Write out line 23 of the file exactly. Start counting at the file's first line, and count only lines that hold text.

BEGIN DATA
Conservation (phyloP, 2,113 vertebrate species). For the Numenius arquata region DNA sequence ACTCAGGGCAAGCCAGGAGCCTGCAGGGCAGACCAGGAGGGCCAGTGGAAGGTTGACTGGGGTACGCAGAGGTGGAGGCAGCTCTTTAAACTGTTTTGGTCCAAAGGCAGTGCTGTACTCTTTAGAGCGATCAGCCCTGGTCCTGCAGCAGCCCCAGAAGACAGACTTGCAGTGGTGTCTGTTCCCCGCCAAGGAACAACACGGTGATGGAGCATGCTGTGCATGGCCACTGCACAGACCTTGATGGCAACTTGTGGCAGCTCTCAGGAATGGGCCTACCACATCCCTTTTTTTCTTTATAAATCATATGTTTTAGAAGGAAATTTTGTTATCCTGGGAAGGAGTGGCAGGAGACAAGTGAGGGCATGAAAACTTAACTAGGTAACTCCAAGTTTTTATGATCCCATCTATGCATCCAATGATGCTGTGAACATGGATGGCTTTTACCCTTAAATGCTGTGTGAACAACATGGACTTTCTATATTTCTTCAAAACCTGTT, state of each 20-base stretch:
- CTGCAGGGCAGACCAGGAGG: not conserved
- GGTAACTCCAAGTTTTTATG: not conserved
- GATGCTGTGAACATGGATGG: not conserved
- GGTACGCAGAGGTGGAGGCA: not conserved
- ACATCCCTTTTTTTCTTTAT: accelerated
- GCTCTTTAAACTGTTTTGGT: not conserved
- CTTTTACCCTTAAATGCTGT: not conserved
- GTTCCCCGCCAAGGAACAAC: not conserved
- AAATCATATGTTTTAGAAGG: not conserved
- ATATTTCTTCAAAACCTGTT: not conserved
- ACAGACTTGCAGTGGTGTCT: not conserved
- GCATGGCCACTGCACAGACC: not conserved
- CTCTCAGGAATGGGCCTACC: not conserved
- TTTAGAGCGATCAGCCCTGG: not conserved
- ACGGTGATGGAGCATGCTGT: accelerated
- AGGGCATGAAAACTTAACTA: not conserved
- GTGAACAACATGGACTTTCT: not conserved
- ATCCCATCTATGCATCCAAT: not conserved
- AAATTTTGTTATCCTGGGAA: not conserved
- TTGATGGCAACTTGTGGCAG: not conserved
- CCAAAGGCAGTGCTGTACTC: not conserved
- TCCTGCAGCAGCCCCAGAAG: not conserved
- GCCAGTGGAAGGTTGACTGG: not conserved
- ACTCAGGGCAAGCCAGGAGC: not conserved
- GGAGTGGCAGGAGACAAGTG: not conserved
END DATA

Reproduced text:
- TCCTGCAGCAGCCCCAGAAG: not conserved